There was also a time when colleges considered one of their chief purposes to be delivering an education. I’m very confident Professor Harrison holds that value in the highest regard. Maybe she sent out a university-wide email emphasizing it. If anyone knows, please pass that information along to me, if you would. It would be nice to confirm that she thought it important enough to mention.

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7 thoughts on “Character Development Is Alive and Well On the College Campus. Sort Of.

  1. I’m all for encouraging racial, ethnic, cultural, and religious diversity…

    Just out of curiosity, why? (why encourage, I mean, as opposed to simply tolerate or promote tolerance for)

  2. Unfortunately this seems all to true on campuses across the US. Universities have move away from instilling these strong character traits, and towards promoting diversity and free thinking and acceptance. While free-thinking and acceptance are great, it is these other character traits that woven into a strong moral fiber, will serve as a foundation for the rest of your life. I just hope that Universities can move towards a vision that honors diversity, as well as, these other more classical virtues.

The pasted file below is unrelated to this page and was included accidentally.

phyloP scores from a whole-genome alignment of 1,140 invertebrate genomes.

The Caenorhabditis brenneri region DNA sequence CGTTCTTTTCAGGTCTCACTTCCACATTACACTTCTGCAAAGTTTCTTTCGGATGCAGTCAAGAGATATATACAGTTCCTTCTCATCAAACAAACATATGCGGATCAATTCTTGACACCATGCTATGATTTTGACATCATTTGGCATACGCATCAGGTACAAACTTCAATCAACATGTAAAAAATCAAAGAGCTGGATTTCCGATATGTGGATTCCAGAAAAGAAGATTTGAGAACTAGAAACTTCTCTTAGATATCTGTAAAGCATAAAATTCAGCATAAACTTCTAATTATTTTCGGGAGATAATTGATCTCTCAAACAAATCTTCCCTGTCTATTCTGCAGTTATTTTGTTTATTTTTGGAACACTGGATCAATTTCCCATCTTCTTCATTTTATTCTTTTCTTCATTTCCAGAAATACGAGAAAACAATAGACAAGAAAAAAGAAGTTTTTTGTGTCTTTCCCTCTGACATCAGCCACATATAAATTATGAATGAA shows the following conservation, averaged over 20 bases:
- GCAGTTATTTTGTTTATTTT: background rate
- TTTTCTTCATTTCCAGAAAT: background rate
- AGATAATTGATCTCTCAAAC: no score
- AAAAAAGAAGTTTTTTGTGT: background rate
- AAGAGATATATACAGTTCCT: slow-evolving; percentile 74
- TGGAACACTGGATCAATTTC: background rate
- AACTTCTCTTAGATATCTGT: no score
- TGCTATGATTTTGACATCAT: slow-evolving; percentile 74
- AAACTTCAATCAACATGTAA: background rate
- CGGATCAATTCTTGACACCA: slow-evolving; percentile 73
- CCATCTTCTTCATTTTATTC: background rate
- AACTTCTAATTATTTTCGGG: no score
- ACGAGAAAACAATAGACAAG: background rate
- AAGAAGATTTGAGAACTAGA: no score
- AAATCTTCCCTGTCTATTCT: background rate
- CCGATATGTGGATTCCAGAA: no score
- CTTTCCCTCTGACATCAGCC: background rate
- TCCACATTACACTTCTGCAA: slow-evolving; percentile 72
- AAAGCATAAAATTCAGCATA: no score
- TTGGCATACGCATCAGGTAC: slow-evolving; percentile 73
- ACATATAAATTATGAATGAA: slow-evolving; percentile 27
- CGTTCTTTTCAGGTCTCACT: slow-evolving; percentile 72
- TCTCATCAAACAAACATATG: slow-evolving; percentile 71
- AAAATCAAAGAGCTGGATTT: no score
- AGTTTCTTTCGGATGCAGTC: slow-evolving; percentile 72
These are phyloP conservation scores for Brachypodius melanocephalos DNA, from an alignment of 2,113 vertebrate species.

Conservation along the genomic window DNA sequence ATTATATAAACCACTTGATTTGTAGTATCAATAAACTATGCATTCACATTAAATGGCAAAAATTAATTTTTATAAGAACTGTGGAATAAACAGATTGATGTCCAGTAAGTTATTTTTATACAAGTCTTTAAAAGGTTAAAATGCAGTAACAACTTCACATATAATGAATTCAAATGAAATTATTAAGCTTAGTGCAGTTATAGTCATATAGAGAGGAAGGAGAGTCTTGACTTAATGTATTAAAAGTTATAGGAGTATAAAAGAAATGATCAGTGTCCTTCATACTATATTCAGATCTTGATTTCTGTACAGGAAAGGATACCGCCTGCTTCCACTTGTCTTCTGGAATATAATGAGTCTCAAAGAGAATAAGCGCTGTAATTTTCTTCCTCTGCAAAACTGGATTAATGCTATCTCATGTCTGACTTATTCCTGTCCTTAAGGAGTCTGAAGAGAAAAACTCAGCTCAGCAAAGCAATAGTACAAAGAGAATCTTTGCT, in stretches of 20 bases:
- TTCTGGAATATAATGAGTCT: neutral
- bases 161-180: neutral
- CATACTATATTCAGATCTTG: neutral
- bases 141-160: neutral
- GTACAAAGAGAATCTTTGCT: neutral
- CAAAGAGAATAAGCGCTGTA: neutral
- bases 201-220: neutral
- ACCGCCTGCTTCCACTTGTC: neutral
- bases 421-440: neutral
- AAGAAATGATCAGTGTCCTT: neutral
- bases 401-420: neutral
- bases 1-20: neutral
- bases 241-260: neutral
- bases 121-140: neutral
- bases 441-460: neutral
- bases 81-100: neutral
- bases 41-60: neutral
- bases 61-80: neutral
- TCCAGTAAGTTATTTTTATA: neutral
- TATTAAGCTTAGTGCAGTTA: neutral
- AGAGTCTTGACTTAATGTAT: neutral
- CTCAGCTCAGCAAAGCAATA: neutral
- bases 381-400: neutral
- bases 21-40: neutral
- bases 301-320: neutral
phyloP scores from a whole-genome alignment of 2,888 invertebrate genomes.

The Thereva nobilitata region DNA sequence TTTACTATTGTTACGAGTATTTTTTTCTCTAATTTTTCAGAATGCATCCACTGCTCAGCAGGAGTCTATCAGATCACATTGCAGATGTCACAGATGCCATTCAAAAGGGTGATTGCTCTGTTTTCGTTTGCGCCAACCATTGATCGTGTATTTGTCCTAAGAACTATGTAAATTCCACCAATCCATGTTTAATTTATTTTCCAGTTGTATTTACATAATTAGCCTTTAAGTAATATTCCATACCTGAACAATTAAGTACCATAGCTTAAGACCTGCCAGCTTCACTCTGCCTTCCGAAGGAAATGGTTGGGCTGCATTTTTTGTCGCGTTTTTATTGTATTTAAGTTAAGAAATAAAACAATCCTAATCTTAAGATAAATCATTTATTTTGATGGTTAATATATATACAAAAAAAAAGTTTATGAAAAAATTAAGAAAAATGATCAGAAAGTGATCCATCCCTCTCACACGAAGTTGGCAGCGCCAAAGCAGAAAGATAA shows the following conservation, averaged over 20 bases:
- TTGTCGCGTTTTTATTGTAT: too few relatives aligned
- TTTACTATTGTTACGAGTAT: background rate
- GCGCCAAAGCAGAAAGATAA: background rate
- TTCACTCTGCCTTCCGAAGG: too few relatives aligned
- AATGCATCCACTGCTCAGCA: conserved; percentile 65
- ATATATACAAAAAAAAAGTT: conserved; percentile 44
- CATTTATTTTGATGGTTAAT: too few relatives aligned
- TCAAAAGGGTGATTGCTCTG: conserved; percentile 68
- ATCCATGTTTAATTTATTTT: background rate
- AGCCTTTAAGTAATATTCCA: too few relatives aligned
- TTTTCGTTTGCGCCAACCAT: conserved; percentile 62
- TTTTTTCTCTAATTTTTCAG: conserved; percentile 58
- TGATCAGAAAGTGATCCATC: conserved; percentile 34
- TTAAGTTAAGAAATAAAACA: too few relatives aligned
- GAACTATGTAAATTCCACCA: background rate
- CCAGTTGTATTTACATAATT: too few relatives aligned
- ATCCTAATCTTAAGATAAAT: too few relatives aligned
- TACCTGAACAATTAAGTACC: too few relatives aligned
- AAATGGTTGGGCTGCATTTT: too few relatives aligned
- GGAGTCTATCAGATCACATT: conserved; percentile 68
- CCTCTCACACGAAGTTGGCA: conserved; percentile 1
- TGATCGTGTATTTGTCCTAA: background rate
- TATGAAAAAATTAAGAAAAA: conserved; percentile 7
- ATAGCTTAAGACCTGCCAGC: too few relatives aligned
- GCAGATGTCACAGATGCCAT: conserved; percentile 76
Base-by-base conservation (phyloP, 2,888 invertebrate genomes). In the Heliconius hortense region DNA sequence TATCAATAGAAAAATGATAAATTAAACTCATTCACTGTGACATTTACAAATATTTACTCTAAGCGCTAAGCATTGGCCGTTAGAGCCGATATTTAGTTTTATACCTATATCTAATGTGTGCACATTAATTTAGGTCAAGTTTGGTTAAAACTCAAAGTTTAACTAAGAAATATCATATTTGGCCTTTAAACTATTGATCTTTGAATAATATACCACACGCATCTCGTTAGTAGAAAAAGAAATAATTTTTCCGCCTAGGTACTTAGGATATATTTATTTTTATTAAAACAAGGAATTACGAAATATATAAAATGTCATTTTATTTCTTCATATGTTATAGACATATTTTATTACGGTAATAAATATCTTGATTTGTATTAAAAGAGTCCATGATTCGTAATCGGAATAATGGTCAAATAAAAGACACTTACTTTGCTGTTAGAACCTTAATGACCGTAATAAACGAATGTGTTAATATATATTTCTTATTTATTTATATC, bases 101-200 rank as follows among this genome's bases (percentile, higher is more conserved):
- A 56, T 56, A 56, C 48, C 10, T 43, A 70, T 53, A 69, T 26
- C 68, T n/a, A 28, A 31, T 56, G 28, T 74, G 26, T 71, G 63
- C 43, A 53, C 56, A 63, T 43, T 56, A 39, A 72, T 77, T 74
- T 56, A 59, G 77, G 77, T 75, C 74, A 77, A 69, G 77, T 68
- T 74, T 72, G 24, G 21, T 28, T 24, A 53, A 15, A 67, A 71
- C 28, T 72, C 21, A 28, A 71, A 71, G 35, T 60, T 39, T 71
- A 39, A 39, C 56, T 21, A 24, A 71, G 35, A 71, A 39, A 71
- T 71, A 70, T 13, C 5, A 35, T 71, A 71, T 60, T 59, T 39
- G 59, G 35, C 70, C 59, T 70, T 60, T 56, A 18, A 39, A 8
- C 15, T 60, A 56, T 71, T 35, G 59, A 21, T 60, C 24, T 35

3. Good question, David.

    Cultural diversity is a great way to experience more of life, to learn more, and to love more; for it’s more meaningful to love the one who is different than the one who is just like us. I think it’s clear God intended multiple cultures as ways of revealing aspects of his image in man that one culture alone could never capture. Of course I’ve already said that I wouldn’t extend that to things like idolatry and other sinful expressions of culture.

    The problem with tolerance is that it’s pretty bland and pathetic in comparison with biblical love. It’s a weak counterfeit of the real thing.

  4. Tom,

    I have to agree wholeheartedly. My wife is from Japan. Going through the process of understanding each other’s way of thinking has enriched our understanding of so many aspects of life, from politics, to child-raising, to what the church should look like. She became a Christian after coming to the U.S. The last time she visited her family, she had the chance to attend a local church. Japan is interesting in that Christianity has had very little influence historically, but Christians are not persecuted for their faith either. They’re just…on the outside. In a place where conformity is considered a cardinal virtue. It changed her perspective on what the local church should look like and do.